Friday, October 13, 2023

Real average wages and decline, while real aggregate payroll gains remain below peak


 - by New Deal democrat

With the report on September inflation yesterday, we can update two measures of how well average American workers are doing: real average wages and real aggregate payrolls.

Nominally wages increased 0.2% for the month. With consumer prices up 0.4%, real wages declined -0.2%:

Real wages had been in an increasing trend since gas prices peaked in June 2022. Now that the decelerating trend in headline inflation has ended, that trend has ended as well. The initial peak right after the pandemic is somewhat illusory. It is a side-effect of the fact that during the pandemic lockdowns many more low wage workers (like in restaurants and bars) lost their jobs than white collar office workers. The September 2021 peak is more realistic. Real wages are down -1.5% since then.

Real aggregate payrolls for nonsupervisory workers tell us how much purchasing power the working and middle classes have as a whole. When it falls below inflation on a YoY% basis, it has been an excellent coincident marker for the onset of a recession going back 60 years:

There have been no false positives, and no false negatives.

As you can see, last year the lines got very close (about 1.5% apart) before inflation decelerated faster. Now that the deceleration in headline inflation has ended, even as the deceleration in wage gains has cointinued, the lines have gotten a little closer again, with YoY growth in nominal payrolls just over 2.0% better than inflation.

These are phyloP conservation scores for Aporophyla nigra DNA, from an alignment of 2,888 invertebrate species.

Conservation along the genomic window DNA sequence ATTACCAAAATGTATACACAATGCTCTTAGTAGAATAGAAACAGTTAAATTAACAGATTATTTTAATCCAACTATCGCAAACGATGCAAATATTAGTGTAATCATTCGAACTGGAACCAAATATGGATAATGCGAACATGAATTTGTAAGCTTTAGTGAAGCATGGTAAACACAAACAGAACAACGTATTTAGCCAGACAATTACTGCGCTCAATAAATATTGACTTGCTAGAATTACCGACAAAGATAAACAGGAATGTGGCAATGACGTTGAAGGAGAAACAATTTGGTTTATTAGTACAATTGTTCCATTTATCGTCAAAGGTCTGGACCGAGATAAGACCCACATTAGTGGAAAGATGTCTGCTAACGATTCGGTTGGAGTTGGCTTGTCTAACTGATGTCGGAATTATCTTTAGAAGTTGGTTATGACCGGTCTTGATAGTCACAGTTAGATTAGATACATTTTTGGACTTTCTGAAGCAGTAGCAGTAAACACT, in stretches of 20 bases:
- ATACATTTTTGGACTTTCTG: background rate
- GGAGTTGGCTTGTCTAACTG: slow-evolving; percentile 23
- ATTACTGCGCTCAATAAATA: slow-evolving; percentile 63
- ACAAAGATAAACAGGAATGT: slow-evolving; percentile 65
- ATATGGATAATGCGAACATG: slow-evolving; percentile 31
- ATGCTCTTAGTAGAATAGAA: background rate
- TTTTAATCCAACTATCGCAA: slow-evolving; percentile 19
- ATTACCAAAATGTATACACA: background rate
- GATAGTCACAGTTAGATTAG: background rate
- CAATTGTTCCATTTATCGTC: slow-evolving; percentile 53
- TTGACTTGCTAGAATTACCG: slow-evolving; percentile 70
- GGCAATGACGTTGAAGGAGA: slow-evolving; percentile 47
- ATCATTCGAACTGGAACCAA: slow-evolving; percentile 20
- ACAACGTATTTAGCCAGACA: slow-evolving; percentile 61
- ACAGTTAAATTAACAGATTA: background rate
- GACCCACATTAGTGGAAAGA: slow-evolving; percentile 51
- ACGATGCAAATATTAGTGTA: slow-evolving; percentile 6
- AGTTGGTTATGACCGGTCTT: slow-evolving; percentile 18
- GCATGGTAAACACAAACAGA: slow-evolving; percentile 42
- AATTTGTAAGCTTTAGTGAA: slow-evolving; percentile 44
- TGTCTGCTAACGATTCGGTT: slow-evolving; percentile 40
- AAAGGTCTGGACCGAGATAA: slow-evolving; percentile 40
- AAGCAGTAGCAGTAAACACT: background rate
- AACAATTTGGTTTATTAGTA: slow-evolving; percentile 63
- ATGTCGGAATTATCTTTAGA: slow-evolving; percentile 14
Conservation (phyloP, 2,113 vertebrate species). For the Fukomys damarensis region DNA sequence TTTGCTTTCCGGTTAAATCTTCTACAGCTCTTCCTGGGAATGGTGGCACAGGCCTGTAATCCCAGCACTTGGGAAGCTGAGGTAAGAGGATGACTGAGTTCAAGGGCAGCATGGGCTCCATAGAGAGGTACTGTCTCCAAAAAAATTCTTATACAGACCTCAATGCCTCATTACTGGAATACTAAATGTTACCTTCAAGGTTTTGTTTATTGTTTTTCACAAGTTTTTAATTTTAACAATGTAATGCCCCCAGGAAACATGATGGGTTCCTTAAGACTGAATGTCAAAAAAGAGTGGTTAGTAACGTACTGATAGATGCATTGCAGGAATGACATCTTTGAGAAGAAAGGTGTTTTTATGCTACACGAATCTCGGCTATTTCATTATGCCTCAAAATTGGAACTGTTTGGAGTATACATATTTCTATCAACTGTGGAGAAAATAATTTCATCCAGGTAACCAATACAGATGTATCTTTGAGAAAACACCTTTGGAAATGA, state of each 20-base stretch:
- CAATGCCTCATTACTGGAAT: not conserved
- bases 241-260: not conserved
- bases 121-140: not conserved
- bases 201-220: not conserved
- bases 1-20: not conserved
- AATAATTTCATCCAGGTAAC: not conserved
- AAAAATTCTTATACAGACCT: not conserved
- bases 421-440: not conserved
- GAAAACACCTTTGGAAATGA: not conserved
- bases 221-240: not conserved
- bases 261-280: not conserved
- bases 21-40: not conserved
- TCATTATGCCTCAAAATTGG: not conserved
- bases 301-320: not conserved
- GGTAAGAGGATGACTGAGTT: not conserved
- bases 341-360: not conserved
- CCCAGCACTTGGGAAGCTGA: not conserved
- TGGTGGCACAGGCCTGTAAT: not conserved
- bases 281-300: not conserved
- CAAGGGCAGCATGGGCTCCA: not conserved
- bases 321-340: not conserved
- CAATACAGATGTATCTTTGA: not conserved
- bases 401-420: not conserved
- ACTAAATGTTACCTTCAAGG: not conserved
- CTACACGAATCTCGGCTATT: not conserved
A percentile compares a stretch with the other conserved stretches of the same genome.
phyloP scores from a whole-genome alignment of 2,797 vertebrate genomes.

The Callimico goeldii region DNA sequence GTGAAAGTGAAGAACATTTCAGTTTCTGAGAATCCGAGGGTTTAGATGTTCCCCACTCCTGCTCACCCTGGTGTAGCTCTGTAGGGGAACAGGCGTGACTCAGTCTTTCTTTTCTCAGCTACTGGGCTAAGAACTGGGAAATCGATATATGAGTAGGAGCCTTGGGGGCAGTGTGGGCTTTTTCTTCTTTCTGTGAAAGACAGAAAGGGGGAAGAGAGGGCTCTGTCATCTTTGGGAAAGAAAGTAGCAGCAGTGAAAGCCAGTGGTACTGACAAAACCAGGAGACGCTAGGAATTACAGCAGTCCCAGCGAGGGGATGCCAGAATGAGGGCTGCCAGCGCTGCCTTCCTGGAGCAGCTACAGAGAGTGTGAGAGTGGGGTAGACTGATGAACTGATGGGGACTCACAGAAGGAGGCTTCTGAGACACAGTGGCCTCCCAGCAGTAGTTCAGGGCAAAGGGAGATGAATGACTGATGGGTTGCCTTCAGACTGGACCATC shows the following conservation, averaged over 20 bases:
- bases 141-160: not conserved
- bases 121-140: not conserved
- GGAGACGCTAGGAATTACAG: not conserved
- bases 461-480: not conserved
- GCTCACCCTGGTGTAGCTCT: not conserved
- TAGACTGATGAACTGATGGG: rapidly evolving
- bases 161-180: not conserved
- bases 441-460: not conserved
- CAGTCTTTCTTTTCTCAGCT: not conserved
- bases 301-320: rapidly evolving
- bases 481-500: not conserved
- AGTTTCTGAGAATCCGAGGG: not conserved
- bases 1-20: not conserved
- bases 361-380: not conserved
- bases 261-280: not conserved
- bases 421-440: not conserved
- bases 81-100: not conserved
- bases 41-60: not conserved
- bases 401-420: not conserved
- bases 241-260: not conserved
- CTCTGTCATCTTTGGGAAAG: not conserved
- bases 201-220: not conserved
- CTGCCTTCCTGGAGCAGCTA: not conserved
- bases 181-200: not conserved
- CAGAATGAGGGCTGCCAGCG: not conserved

Of course, before YoY real aggregate payrolls turn negative (i.e., lower than inflation) real aggregate payrolls must necessarily peak. Here’s the historical 60 year graph of that:

Again, there is a perfect record, with peaks on average about 6 months before the onset of a recession. But not *every* peak, no matter how minute, leads to recession, which is why the YoY comparison is more meaningful.

Nevertheless, with the deceleration in payroll gains vs. inflation, real aggregate payrolls are down -0.4% from their July peak for the 2nd month in a row:

The longer we go without a new high in real aggregate payrolls, the closer the metric will come to its crossover point.